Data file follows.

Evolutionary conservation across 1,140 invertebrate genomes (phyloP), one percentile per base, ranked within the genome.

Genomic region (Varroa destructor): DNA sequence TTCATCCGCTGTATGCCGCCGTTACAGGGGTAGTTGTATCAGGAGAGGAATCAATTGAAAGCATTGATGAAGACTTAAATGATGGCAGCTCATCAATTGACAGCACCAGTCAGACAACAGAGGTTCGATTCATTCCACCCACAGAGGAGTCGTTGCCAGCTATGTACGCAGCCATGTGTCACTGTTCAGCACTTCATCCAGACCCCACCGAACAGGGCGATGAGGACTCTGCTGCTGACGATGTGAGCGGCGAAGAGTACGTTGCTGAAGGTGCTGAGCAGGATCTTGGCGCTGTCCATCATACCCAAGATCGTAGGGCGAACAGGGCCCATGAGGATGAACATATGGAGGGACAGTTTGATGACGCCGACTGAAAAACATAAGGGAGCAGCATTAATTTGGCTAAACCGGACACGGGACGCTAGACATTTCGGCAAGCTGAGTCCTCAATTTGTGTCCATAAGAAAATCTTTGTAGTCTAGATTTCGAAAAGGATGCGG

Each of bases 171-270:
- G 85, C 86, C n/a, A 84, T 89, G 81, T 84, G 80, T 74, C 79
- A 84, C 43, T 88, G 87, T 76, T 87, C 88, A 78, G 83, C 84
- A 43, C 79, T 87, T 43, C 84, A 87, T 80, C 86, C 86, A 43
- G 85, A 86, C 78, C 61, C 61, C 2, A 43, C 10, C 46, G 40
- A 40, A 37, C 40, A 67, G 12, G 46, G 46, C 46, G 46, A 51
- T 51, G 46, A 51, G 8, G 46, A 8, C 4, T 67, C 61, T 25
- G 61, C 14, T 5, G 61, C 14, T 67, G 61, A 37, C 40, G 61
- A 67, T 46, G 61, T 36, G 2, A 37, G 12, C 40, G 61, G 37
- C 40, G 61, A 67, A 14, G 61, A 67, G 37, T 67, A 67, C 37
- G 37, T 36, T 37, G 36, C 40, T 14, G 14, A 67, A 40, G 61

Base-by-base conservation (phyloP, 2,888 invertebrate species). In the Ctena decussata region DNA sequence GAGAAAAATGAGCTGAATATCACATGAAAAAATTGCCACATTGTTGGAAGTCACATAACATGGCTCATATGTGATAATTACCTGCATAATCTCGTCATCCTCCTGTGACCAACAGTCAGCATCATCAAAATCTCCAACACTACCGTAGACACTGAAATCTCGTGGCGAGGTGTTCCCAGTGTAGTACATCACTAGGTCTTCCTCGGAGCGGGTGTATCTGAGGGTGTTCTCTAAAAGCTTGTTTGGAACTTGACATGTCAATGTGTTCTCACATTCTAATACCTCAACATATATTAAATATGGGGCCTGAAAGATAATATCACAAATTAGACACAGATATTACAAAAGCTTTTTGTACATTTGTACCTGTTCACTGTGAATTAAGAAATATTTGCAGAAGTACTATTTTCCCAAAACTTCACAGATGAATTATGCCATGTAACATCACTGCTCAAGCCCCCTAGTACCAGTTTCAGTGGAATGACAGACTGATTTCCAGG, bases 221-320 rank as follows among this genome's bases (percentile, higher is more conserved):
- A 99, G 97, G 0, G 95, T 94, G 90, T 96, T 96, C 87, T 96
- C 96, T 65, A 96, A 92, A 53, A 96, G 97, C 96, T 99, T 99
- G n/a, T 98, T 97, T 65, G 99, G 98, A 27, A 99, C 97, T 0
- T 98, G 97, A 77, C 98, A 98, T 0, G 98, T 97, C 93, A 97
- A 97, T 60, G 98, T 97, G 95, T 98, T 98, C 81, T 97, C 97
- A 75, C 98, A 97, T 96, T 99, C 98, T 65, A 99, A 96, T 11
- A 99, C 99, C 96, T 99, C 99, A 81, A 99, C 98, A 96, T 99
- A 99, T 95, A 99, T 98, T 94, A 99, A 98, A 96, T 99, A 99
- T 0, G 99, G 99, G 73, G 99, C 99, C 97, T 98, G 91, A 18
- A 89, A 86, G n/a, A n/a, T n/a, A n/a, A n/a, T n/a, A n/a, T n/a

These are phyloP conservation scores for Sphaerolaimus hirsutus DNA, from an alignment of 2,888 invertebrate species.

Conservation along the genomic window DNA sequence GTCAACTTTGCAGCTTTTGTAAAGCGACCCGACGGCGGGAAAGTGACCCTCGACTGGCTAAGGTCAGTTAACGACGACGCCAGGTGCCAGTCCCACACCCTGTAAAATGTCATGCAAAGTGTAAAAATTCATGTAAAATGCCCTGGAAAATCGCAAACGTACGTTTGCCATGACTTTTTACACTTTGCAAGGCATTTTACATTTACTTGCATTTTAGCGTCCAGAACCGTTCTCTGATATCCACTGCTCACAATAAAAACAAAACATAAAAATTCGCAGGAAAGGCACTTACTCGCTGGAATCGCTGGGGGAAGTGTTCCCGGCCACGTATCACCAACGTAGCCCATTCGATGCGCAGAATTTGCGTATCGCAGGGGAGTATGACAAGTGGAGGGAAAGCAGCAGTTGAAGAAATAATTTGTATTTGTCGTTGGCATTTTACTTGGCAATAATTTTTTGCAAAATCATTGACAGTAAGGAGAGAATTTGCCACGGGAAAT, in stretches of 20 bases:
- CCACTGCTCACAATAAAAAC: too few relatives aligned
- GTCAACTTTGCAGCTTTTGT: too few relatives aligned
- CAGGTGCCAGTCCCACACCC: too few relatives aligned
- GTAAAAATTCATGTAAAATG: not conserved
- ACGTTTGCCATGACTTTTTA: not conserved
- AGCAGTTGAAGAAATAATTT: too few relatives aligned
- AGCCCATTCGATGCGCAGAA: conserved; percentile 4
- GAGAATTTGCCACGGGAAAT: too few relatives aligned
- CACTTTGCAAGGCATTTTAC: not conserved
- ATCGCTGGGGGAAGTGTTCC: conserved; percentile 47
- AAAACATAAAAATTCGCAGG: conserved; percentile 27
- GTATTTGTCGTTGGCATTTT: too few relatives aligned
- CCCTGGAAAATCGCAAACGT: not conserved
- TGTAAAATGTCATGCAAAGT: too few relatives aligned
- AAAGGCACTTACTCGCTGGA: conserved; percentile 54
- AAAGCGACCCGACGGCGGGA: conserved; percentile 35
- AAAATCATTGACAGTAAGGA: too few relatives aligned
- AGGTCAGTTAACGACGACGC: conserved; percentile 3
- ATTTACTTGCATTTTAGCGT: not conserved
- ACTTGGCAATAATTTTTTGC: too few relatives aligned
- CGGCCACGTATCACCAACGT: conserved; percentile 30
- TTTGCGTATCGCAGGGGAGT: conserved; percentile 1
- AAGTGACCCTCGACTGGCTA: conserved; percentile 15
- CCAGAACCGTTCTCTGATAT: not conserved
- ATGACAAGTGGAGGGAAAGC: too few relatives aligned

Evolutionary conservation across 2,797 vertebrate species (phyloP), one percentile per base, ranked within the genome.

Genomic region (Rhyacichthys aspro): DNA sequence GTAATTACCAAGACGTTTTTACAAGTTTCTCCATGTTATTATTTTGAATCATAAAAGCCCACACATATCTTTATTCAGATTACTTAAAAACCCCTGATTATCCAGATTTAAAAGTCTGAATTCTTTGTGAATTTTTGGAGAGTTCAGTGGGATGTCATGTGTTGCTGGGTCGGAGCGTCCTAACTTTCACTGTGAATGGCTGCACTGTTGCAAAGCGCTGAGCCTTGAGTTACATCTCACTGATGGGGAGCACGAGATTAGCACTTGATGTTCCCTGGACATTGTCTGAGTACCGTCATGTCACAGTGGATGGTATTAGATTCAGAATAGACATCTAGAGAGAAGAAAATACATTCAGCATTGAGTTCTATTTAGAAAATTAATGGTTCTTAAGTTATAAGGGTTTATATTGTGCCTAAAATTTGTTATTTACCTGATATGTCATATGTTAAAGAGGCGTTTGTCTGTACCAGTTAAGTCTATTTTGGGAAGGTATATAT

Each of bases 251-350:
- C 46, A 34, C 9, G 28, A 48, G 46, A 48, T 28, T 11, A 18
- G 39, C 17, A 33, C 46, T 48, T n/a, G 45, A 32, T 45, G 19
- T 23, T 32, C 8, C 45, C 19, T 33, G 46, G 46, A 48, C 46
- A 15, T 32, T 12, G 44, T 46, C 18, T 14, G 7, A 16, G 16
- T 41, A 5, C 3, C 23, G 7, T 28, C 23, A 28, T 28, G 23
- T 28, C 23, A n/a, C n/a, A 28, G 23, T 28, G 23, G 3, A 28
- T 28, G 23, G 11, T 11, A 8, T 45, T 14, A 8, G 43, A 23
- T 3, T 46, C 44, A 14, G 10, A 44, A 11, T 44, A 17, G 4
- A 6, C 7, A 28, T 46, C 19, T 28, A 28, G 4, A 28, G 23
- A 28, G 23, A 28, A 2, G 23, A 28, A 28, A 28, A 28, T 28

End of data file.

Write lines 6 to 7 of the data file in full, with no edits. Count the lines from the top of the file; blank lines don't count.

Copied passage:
- A 43, C 79, T 87, T 43, C 84, A 87, T 80, C 86, C 86, A 43
- G 85, A 86, C 78, C 61, C 61, C 2, A 43, C 10, C 46, G 40